The principles of CSR operation in the secondary mode are similar to those used in the primary mode. However, where the primary mode referred to phases, the secondary mode of operation refers to stages. FIG. 5 sets forth the stages used when the CSR is operated in secondary mode. As shown in FIG. 5, the first stage is the DO start stage, which is followed by the oxic extend stage which is followed by the non-aeration stage. Each of these stages continuously sequences in the above order during operation of the CSR.

During the DO start stage and the oxic extend stage, at least some of the blowers are on and aeration is being provided to the reaction volume. During the non-aeration stage the blowers are turned off, allowing the free DO to be consumed by the bacteria in the reactor volume and the MLSS, which forces the reactor volume to experience anaerobic conditions. As under primary mode operation, the anaerobic condition stimulates phosphate release from the bacteria which is required to take advantage of the increased phosphate uptake as previously discussed.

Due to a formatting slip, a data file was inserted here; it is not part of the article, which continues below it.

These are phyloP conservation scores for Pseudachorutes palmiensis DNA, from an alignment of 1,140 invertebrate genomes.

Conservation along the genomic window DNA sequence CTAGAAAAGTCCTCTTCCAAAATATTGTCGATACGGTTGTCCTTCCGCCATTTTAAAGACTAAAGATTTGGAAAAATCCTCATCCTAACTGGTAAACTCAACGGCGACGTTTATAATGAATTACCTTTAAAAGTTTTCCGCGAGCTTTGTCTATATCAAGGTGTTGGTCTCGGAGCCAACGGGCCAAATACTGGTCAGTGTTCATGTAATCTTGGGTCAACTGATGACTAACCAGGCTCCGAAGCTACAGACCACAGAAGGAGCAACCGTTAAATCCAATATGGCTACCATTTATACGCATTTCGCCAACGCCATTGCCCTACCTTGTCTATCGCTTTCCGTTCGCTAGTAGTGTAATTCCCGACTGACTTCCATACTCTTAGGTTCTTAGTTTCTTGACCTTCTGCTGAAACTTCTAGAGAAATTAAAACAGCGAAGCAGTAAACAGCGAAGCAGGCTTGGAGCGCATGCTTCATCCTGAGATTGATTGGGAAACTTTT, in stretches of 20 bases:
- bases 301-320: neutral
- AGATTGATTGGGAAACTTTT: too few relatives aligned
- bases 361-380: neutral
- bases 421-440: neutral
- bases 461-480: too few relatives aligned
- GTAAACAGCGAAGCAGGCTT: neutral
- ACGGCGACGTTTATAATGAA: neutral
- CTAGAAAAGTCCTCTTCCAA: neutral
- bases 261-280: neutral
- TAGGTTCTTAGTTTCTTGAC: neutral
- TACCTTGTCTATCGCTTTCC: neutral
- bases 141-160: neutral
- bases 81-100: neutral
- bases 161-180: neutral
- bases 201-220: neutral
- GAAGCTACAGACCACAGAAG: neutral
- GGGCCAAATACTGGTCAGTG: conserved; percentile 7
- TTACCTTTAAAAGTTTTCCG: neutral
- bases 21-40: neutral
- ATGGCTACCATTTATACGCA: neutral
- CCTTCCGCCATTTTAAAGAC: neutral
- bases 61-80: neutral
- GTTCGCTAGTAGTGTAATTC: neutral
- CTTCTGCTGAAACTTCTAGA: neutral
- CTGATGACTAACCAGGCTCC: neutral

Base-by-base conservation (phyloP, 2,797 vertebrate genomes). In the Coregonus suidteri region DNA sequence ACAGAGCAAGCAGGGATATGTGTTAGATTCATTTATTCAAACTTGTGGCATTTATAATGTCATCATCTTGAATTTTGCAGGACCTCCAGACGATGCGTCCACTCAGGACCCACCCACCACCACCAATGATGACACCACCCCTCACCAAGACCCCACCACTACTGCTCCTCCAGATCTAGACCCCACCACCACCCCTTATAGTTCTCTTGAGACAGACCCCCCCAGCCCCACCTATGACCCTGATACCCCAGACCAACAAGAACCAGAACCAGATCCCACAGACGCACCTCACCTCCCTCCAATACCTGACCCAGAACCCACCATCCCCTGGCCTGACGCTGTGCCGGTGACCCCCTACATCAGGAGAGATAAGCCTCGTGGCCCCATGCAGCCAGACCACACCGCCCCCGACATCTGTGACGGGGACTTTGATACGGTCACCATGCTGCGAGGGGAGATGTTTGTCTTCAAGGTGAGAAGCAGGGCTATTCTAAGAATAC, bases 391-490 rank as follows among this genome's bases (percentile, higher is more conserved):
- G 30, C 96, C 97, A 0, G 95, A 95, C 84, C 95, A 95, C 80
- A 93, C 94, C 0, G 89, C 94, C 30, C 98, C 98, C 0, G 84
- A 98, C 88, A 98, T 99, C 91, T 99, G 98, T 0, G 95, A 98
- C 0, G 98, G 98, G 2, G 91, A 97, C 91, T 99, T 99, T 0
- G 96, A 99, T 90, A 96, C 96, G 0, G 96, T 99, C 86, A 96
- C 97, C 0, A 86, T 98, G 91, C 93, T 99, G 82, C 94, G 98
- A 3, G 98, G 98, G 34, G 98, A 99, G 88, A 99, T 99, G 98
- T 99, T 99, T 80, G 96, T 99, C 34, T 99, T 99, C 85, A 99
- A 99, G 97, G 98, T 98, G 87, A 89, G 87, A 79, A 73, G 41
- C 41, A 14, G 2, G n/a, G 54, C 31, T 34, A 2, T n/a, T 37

In the secondary mode, the decision to move from one stage to the other is controlled by a preset time period regardless of the concentration of various components in the reactor volume. However, it should be noted that the DO start stage may be terminated based on the concentration of DO in the reactor volume as discussed below.